China and Japan Lock Horns Over PLA's 'Taiwan Invasion' Plans; Tokyo Vows to Defend Taipei

The simmering China-Japan tensions were on the boil once again after Japan said on Monday that Tokyo would come to the defence of Taiwan should attack the terriroty.

On Tuesday, China hit back at the Japanese statement, saying the Tokyo's stance threatened the bilateral relations. Chinese Foreign Ministry spokesperson Zhao Lijian said the remarks made by Japanese Deputy Prime Minister Taro Aso "harmed the political foundation of China-Japan relations."

'Formidable Ability'

"No one should underestimate the Chinese people's staunch resolve, firm will, and formidable ability to defend national sovereignty," the Chinese official added.

Earlier, Aso had said that Japan would work with the United States if China invaded Taipei.

"If a major incident happened [in Taiwan], it would not be strange at all if it touches on a situation threatening survival ... If that is the case, Japan and the US must defend Taiwan together," Aso had said.

Japan public divided as laws easing limits on military take effect
Japan Self-Defence Forces' (SDF) troops march during the annual SDF troop review ceremony at Asaka Base in Asaka, near Tokyo October 27, 2013. Reuters

Aso's comment came in the backdrop of heightened tensions across the Taiwan Strait, with Chinese military ratcheting up rhetoric against Taiwan and Chinese political leadership categorically endorsing the theory that Taiwan will one day be part of the mainland.

Aso observed that a Chinese invasion of Taiwan will also harm the territorial sovereignty of Japan. "Okinawa could be next," he observed.

China Steps Up Campaign

In early June the Chinese military stepped up menacing propaganda against self-ruled Taiwan. The PLA trended propaganda material on Chinese social media platforms like Weibo and WeChat lately, telling Taipei indirectly to prepare for war. Meanwhile, the Chinese military also circulated articles where Taiwanese are called 'splittists', a favorite term of the Chinese to refer to pro-democracy voices.

China considers self-ruling Taiwan as a renegade province and hasn't abandoned the possibility of using force to annex the island. The power balance tilted in Beijing's favour back in the early 1970s when the United States recognized the People's Republic of China and started diplomatic relations with Beijing.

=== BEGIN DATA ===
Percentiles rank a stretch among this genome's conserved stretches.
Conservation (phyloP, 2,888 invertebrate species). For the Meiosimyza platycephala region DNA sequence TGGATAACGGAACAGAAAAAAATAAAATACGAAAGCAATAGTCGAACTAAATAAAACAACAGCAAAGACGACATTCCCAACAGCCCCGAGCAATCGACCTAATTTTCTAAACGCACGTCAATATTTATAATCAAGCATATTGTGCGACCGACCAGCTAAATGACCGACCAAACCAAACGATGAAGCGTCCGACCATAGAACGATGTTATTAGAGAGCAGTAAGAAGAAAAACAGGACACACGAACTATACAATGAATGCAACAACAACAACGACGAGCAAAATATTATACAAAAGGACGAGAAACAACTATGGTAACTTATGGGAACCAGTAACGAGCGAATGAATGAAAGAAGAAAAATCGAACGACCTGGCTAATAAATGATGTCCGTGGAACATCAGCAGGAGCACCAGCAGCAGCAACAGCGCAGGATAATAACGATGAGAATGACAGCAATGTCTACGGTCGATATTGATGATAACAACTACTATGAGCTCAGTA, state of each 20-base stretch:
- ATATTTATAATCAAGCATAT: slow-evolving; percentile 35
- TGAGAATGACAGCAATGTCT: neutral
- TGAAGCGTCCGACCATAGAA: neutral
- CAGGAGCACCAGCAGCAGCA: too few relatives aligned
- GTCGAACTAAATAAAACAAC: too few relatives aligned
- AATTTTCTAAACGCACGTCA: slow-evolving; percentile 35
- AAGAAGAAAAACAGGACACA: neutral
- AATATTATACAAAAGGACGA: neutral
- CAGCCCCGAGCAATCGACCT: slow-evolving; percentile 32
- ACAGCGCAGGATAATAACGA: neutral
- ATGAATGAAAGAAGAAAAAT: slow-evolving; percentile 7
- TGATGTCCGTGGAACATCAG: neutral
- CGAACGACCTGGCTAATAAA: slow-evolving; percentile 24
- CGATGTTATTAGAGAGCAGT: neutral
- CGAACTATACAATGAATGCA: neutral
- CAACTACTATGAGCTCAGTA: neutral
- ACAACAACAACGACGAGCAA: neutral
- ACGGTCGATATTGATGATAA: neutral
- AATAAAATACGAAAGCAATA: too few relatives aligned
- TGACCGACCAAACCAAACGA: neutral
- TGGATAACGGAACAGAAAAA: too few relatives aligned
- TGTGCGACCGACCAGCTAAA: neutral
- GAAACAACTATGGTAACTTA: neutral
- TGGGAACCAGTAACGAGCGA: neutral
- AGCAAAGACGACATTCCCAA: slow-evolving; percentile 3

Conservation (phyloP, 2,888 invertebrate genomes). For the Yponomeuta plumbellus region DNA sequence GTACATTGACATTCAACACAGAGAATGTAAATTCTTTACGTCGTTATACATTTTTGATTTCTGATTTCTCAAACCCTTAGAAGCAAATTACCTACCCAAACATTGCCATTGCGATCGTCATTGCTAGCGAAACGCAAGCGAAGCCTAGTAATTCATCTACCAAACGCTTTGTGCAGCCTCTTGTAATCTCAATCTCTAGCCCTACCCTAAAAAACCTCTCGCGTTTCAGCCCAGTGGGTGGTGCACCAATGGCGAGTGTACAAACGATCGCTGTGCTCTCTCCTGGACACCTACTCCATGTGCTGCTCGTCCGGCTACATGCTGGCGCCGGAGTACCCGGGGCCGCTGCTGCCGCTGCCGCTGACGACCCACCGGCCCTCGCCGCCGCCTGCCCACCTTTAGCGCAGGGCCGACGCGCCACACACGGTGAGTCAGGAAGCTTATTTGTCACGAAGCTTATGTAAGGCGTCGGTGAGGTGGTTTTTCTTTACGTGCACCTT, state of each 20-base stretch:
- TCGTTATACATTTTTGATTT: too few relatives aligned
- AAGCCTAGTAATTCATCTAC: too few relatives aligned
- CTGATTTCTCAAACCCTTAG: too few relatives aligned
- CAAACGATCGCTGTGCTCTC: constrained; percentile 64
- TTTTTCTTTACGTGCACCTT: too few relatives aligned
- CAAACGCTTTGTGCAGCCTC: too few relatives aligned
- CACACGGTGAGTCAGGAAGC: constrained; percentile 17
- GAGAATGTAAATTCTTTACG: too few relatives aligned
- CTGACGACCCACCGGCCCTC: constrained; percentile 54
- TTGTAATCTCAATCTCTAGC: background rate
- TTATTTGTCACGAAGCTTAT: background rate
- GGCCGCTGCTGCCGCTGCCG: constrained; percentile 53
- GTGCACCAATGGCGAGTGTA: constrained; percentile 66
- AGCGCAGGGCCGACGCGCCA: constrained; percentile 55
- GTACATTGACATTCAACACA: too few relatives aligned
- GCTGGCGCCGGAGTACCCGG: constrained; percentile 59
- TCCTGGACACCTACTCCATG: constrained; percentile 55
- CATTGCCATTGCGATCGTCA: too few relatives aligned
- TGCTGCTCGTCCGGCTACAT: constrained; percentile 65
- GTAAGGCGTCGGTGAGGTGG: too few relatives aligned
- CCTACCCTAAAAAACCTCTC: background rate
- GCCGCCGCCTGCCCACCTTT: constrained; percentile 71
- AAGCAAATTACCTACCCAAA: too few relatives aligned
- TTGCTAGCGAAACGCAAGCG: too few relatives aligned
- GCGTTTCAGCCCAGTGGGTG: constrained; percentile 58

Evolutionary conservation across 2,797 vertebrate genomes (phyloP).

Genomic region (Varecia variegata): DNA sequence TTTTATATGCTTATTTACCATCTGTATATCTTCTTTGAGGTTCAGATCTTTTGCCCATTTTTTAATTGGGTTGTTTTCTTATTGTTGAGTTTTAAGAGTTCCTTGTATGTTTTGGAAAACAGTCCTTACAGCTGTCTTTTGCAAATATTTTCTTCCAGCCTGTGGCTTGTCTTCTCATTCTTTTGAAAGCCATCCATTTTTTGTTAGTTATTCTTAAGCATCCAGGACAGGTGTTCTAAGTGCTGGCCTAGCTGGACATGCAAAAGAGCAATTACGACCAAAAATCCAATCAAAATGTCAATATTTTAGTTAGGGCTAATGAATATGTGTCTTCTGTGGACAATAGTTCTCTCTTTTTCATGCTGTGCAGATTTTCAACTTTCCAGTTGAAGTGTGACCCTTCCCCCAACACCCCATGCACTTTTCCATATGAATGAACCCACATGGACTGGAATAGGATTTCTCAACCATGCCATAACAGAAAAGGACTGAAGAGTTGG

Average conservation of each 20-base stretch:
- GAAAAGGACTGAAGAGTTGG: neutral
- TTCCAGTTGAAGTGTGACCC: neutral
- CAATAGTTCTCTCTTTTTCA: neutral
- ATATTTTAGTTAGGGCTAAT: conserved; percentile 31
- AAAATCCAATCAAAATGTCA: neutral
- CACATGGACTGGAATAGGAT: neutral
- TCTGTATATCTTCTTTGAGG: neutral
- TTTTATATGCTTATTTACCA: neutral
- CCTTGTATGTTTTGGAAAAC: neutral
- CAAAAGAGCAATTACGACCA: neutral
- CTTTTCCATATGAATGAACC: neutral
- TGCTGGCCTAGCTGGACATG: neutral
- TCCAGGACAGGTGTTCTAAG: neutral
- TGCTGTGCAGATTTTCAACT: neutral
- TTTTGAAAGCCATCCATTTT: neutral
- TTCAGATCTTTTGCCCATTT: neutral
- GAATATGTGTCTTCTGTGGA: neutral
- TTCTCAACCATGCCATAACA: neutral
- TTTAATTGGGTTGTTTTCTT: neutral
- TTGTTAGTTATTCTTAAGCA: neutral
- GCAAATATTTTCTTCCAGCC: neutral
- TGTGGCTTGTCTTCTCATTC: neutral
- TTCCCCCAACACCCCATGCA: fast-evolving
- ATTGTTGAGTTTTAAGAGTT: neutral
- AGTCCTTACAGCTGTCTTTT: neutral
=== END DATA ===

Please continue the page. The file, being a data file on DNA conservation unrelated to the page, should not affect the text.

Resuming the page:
Taiwan president-elect Tsai Ing-wen
Democratic Progessive Party Chairperson Tsai Ing-wen chants slogans during a rally outside the Presidential Office in Taipei August 30, 2008 Reuters

China has always wanted the 'reunification' with democratically ruled Taiwan, a prospect the Taiwanese see with alarm. Under the rule of the current president, Xi Jinping, the Chinese ambitions over Taiwan have become more pronounced.

During the recent celebrations to mark the Chinese Communist Party's 100-year anniversary, Jinping underscored the need for annexing Taiwan. "Resolving the Taiwan question and realizing China's complete reunification is a historic mission and an unshakable commitment of the party," Xi said.

US Support for Taiwan

Xi Jinping
Chinese President Xi Jinping called food waste shameful as he aims to pass the new law Wikimedia Commons

Over the years, China has all but obliterated the diplomatic existence of Taiwan. Using its financial muscle power and defense clout, Beijing won over many countries that had earlier recognized Taiwan. China, a permanent UN Security Council member, has more than 170 diplomatic allies while Taiwan has only about 20, most of which are marginal forces.

Though the power balance tilted in Beijing's favor back in the early 1970s when the United States recognized the People's Republic of China and started diplomatic relations with Beijing, a US law is still in place that authorizes Washington to help the island defend itself in the event of a conflict with China.